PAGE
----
But when they’re young, especially when they’re on farms and don’t see many people anyway, strange people are an exciting novelty. So Lassie bounded over towards this group of strange people. Now it has to be admitted that I was probably too traumatised by what had happened previously to realise what was going to happen next. Young Border Collies like their ears tickling, they like to talk to you, to look you in the eyes and be friends. But they’re not what you’d call a big dog. So they achieve this by jumping up and placing their front feet on an appropriate part of your anatomy. The fact that Lassie hadn’t wiped her feet after following sixty milk cows down a muddy lane explains the state of her feet, and the muddy footprints she left on the trouser suit of the Headmaster’s daughter.

My Father restored order with the words “Siddown ya bluidy dog,” and she trotted back to look after the cows. I made my excuses and left.

Obviously I am on the road to recovery from this experience, however I’m self-funding the counselling by selling books at a reasonable price. If your conscience has been troubled by this story then you can help by purchasing one of these books.

Perhaps you’d like to look at

(Available in paperback or on Kindle) or any of the other fine works that are mentioned on my author page


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24 thoughts on “Blow your nose in your handkerchief.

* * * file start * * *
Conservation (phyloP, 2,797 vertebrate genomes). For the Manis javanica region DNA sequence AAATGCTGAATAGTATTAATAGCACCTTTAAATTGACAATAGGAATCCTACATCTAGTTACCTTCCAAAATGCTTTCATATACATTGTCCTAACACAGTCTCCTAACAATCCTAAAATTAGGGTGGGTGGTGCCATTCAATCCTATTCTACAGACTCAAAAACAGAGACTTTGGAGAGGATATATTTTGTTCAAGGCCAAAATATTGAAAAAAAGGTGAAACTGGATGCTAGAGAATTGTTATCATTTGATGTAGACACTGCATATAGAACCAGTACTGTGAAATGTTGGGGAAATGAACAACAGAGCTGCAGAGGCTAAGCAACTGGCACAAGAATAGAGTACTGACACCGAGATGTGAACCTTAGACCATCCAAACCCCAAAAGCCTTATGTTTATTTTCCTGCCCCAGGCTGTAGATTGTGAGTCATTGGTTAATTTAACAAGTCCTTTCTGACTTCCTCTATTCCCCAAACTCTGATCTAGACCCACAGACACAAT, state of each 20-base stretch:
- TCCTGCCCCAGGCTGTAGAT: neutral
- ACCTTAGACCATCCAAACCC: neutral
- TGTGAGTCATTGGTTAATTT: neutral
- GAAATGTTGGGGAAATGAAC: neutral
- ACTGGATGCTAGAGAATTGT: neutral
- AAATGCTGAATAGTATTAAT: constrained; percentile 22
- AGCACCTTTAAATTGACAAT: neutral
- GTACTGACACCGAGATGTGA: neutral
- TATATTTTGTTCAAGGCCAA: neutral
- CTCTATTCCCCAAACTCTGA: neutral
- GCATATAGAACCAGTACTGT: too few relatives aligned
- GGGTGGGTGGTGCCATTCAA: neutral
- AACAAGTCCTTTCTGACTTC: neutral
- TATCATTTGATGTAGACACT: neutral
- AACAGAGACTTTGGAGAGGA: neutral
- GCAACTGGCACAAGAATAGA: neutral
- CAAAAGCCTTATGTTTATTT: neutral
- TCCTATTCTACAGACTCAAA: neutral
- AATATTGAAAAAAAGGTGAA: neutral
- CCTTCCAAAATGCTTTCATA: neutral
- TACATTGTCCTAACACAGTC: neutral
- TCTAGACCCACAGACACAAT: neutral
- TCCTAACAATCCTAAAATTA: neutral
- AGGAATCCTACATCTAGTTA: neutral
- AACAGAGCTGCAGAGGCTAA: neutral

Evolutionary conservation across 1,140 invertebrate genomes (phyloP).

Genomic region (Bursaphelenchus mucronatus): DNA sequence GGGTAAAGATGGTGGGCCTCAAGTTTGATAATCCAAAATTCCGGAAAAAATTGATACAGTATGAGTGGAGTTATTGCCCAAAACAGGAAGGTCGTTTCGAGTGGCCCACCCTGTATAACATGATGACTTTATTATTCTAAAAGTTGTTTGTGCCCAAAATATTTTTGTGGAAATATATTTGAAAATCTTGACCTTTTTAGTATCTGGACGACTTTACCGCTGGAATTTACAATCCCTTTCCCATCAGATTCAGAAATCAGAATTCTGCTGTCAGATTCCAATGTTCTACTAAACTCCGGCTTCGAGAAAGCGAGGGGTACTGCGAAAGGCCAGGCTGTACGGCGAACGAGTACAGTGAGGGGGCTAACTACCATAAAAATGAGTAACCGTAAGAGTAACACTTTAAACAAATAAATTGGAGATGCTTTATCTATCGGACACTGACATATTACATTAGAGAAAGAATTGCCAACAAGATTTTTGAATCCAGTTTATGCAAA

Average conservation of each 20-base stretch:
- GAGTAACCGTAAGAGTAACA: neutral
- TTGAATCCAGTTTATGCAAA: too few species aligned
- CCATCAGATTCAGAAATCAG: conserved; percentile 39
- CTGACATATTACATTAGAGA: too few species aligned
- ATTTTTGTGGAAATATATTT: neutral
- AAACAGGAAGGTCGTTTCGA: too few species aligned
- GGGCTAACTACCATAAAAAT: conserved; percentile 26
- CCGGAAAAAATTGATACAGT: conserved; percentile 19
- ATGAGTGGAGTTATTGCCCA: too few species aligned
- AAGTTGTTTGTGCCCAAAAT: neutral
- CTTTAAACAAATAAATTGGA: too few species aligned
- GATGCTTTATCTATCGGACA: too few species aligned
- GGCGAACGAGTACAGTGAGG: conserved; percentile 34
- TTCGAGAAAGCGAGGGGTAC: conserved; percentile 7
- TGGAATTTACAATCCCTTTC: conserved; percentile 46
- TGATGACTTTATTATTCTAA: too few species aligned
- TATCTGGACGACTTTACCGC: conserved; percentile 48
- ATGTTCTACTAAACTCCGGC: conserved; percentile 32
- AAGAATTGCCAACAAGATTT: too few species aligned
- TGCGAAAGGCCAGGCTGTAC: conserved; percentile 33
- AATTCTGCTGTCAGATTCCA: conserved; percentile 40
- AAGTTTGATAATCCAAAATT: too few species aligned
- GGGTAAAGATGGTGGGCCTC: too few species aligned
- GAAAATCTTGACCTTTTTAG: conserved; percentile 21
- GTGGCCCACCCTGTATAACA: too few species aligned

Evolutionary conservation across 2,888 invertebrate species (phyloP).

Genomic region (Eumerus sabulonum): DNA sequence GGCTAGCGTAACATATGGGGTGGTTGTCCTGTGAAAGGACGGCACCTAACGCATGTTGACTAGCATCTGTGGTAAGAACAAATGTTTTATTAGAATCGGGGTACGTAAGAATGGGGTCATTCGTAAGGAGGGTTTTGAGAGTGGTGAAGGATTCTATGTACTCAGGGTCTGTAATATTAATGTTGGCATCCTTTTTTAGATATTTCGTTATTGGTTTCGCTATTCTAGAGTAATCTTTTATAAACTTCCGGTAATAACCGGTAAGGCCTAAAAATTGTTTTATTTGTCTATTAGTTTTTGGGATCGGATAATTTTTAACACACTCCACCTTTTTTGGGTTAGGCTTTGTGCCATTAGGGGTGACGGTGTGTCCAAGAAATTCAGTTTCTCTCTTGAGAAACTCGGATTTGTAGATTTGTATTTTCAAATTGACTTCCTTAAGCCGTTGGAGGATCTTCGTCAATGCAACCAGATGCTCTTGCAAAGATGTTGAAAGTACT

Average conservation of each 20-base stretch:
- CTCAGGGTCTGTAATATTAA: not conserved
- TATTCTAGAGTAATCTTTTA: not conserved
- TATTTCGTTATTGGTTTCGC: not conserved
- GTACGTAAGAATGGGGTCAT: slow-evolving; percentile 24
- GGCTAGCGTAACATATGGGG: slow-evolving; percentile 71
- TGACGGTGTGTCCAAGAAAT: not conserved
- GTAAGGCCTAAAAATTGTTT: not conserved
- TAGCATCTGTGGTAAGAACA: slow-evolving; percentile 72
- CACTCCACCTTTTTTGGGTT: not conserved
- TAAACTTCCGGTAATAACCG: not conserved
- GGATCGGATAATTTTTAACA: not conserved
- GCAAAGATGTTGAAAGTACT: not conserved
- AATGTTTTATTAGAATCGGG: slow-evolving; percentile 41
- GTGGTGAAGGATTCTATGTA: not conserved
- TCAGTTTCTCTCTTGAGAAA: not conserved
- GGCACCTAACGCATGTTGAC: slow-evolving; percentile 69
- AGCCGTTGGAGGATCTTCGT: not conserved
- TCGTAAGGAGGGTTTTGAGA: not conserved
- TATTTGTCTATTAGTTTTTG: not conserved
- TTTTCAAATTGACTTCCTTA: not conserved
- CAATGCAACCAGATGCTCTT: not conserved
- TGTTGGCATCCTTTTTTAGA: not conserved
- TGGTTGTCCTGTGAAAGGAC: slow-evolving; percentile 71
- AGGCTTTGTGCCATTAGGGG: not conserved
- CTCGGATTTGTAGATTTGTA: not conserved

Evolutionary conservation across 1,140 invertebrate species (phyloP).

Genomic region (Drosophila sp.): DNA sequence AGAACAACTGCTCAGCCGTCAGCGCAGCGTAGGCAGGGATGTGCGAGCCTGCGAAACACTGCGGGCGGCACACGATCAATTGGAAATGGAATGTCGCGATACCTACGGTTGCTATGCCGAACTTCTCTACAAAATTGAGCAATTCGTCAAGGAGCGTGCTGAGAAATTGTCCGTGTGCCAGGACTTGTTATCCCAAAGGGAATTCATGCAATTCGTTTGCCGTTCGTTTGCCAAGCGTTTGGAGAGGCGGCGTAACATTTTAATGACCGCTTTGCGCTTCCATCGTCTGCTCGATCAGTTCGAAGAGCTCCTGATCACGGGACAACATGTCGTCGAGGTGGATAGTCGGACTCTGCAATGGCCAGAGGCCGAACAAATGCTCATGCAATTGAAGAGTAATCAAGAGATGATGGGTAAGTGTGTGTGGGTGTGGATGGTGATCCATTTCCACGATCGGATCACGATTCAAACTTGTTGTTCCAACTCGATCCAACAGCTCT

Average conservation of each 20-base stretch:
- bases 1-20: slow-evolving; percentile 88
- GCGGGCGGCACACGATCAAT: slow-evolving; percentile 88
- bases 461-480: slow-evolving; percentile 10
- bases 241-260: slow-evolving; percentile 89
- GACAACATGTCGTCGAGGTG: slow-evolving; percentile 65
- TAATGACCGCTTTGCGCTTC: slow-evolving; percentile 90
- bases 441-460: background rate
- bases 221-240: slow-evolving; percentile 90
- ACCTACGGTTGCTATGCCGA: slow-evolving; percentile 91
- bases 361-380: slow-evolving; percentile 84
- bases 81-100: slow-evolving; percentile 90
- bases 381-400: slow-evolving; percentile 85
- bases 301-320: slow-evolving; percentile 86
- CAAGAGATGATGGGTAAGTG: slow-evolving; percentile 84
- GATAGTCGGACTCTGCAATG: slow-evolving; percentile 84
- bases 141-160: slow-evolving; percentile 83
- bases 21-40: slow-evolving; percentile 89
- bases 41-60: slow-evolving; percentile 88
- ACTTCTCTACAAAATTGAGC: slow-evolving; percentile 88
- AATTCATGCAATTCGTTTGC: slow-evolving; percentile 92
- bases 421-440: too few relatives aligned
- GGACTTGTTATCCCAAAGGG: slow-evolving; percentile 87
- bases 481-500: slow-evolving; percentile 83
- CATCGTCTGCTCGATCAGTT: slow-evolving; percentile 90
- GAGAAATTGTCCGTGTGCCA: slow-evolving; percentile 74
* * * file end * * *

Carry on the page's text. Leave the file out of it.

1. The Story Reading Ape January 4, 2015 at 4:44 pm Reply

    Attaboy Jim, I love this kind of lead in to a buy my book plea(d?) – Its the BEST way to do marketing, so I’m going to reblog it 😀

    • jwebster2 January 4, 2015 at 5:00 pm Reply

      There’s a banana in the post for you 🙂

      In my defence, we’re writers, it’s what we’re supposed to do, so let’s do it 😉

      • The Story Reading Ape January 4, 2015 at 5:05 pm

        Demonstrate your writing talents and promote your books at the same time 😀

      • jwebster2 January 4, 2015 at 5:09 pm

        And all in the finest possible taste!

      • The Story Reading Ape January 4, 2015 at 5:11 pm

        Absolutely 😀

      • jwebster2 January 4, 2015 at 5:14 pm


  2. The Story Reading Ape January 4, 2015 at 4:47 pm Reply

    Reblogged this on Chris The Story Reading Ape's Blog….. An Author Promotions Enterprise! and commented:
    AUTHORS THIS is how to market your books instead of irritating ‘Buy my book’ automatic messages to everyone who so much as LOOKS at you! 😀

  3. Let's CUT the Crap! January 4, 2015 at 5:19 pm Reply

    😀 😀 😀 Hilarious story. Boy was your face red. I can see it all the way from here.

  4. davidprosser January 4, 2015 at 8:39 pm Reply

    I’m guessing therapy will be a long job and quit expensive?
    A great story. Was the headmaster stoic while this happened to him and around him?